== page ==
Once again our friends at Sharksworld have come to our aid with the inside track on our latest signing. Many thanks to Rob Otto for the article and Steve Haag of stevehaagsports.com for providing the picture.
When the news of Marcell Coetzee’s move to Ulster at the end of the current Super Rugby season emerged, it’s probably fair to say that Sharks fans moved pretty quickly from the initial shock and disbelief to resigned disappointment. After all, this sort of thing is becoming all too familiar in South African rugby of late and a player of Coetzee’s calibre would always be a prime target.
Coetzee has always been a very special player to Sharks fans – representing that rarest of breeds in the modern game, the true “home grown hero”. Growing up in one of Durban’s less fashionable neighbourhoods, Coetzee had to fight for every honour that came his way and was regularly overlooked for age-group teams en route to a senior rugby debut – at just 20 years of age – that was as unlikely as it was impressive.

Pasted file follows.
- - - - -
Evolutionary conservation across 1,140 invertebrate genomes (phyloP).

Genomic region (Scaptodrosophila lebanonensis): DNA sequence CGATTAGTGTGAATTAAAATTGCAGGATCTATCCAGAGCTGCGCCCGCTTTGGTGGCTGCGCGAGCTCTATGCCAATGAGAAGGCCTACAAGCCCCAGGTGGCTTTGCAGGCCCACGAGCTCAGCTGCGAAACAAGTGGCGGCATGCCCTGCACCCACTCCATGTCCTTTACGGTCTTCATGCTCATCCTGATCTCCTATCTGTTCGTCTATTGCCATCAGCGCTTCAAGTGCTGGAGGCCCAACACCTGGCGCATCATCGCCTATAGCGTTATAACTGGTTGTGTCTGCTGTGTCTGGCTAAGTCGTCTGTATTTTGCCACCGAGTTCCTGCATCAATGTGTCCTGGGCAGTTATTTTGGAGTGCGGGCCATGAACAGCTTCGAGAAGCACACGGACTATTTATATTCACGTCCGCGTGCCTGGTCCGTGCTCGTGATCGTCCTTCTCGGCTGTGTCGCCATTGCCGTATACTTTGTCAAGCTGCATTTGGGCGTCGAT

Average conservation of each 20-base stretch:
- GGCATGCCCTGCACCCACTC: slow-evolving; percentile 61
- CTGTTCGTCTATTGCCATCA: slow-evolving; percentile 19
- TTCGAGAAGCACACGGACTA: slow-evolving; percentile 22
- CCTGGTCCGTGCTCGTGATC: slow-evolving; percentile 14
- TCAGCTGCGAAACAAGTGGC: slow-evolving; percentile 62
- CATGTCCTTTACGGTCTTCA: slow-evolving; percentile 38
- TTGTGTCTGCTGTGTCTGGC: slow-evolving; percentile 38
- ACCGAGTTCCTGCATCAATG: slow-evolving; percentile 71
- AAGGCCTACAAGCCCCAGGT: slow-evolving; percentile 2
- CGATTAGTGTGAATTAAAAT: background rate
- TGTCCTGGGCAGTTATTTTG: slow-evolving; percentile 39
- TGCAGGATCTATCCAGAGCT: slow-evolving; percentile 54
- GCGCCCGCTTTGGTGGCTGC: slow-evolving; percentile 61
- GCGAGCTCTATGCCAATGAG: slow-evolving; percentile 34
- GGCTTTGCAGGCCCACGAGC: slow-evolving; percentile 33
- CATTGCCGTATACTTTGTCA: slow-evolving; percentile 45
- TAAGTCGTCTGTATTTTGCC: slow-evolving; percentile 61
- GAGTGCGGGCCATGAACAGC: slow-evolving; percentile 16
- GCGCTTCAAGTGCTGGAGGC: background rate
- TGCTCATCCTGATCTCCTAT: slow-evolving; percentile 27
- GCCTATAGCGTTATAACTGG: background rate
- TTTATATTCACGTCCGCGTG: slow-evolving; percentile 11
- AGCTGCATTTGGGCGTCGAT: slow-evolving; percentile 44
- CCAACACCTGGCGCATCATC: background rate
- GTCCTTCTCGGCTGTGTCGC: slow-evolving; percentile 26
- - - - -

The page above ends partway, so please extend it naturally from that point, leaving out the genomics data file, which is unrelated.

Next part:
A hard, honest grafter throughout a schoolboy career that had never shown any real signs of taking off, Coetzee missed out on a junior contract in Durban after school and had to pay his own way through the Sharks Academy in his first year. Meteoric rises don’t come more meteoric than Coetzee’s from 2010 to 2012, though as over the course of just under two years he went from an uncontracted under 19 player to a capped Springbok (with two full seasons of Super Rugby for the Sharks under his belt as well).
In a team (and a country) always blessed in terms of loose forward resources, it can be hard to stand out, but Marcell Coetzee has somehow always managed to find a niche for himself through a combination of adaptability and extreme work rate. Regularly topping the statistics in terms of tackles made, as well as overall contributions, when he plays, he’s the kind of player that is very hard for a coach to overlook.
Over the course of his still relatively short career, he has played professionally in each of the three back row positions and it’s a testament to that versatility and adaptability that he’s made the transition from number 8 in his youth, via blindside flank, to the specialist opensider role that he now most regularly performs. His record speaks for itself – at the time of writing, he’s amassed nearly 70 Super Rugby caps and over 25 test appearances, despite being a few months shy of his 25th birthday.